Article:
The Autonomous Systems team is responsible for designing and implementing functionality for navigating the drones autonomously. This includes using data from sensors such as GNSS, UGPS, DVL and IMU to get reliable estimates for the drones’ position and orientation. In addition, the team is tasked with developing mission planning schemes to complete tasks in a robust manner during competitions.
What Autonomous Systems is working on this year
This year, the members on autonomous systems have mostly been working on how to solve tasks in the competitions TAC and Njord – The Autonomous Ship Challenge, as well as developing a dynamic positioning (DP) controller for the AUV. Solving a task includes going through an iterative process where an idea on how the drones should perform the task is formed. Later it’s potential is being tested and feedback is given so that the idea can be improved, or sometimes a whole new idea has to be developed.
Some of the tasks in the competitions this year are:
- For the ASV: avoid colliding with other vessels on the ocean while not violating the COLREG rules and correctly navigate the ASV from a point A to a point B based on sea markers along the way.
- For the AUV: docking at a charging station and navigating along a pipeline while inspecting it.
Solving the competition tasks involves a lot of problem-solving thinking to find high-level solutions, as well as investigating which tools should be used to achieve the desired behaviour of the drones. To define the drones’ behaviours, the group often end up using state machines. Another important part is communicating with the perception team. This because defining what kind of information, as well as the format of the information, is crucial for the overall performance when the drones are executing tasks in competitions.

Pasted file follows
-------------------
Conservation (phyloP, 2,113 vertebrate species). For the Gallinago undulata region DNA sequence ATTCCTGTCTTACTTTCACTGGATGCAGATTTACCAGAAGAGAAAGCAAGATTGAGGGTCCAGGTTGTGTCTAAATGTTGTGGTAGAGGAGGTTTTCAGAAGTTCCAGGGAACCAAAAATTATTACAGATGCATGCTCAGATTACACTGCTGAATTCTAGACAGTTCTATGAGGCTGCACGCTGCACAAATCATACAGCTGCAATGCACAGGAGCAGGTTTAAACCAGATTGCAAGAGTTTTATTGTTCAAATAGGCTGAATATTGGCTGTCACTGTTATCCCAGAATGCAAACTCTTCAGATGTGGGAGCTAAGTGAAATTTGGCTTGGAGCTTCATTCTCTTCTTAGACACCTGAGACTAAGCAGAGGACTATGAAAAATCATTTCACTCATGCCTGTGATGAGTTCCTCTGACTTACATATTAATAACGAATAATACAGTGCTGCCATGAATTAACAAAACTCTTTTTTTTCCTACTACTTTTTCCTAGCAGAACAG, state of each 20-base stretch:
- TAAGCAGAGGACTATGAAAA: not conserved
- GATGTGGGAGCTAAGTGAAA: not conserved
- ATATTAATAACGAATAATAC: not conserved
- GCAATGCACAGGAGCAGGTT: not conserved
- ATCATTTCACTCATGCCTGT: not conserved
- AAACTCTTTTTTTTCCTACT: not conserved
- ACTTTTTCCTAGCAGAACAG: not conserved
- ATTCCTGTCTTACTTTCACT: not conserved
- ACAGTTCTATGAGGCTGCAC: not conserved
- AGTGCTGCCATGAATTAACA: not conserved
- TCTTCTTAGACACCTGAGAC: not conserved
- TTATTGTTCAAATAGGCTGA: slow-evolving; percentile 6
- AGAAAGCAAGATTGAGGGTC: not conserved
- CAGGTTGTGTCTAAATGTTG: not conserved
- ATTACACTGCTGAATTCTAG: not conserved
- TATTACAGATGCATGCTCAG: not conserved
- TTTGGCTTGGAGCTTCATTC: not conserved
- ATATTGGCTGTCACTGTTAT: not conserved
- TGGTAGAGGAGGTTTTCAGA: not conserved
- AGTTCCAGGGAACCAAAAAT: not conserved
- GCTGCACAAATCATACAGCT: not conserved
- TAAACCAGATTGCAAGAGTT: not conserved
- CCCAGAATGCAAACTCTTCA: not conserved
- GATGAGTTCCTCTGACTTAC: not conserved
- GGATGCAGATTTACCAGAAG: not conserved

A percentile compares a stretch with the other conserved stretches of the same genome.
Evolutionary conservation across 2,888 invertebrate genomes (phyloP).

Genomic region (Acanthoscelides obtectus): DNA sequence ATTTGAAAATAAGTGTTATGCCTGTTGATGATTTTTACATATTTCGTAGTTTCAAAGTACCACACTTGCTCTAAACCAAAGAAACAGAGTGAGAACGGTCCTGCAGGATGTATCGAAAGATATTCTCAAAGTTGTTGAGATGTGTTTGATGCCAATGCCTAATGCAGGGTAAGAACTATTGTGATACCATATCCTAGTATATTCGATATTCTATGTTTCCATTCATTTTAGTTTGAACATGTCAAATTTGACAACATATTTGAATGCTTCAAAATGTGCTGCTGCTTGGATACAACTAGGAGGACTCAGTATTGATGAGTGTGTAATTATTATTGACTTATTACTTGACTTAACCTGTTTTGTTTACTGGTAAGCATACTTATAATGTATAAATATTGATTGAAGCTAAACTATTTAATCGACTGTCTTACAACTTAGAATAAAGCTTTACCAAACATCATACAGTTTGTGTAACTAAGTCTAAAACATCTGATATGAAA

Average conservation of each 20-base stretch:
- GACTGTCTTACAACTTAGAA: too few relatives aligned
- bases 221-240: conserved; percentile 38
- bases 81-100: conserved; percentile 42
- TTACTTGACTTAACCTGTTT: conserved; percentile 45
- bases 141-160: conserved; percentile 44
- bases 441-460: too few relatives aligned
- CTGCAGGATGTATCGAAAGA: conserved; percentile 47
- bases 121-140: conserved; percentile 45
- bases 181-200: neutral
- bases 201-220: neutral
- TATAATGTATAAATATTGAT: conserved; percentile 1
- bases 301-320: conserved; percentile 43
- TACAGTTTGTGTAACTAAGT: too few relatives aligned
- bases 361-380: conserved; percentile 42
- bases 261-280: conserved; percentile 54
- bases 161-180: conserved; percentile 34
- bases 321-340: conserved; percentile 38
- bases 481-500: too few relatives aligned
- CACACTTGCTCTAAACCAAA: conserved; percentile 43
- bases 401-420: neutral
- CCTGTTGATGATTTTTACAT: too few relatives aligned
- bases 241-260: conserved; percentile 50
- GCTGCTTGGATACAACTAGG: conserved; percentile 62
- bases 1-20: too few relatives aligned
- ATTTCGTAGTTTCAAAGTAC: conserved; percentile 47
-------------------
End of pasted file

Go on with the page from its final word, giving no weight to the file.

The DP controller makes it possible for the drone to maintain a given orientation or position, and is therefore essential when it comes to robust execution of the tasks in TAC. To be able to implement this type of controller, the members had to research control theory.
Thoughts about being a member of Autonomous Systems
It is exciting to be a part of a larger project where you are able to work on a physical product, and learn about, among other things, high-tech sensors.
You learn things that are directly relevant for what you can work with when you finish studying. It is great getting to know other people with similar interests, which frequently results in casual tech talks at the office.
It can be challenging sometimes, because you have to research a lot of new theory, but at the same time this makes it easier when you are going to learn some of the same theory later on in your studies.
Goals for this year:
The main goal for the semester is to provide robust software to ensure that the drones are able to give good results when participating in the competitions. This also including thoroughly documenting the work done by the team so that future team members can understand how it all works.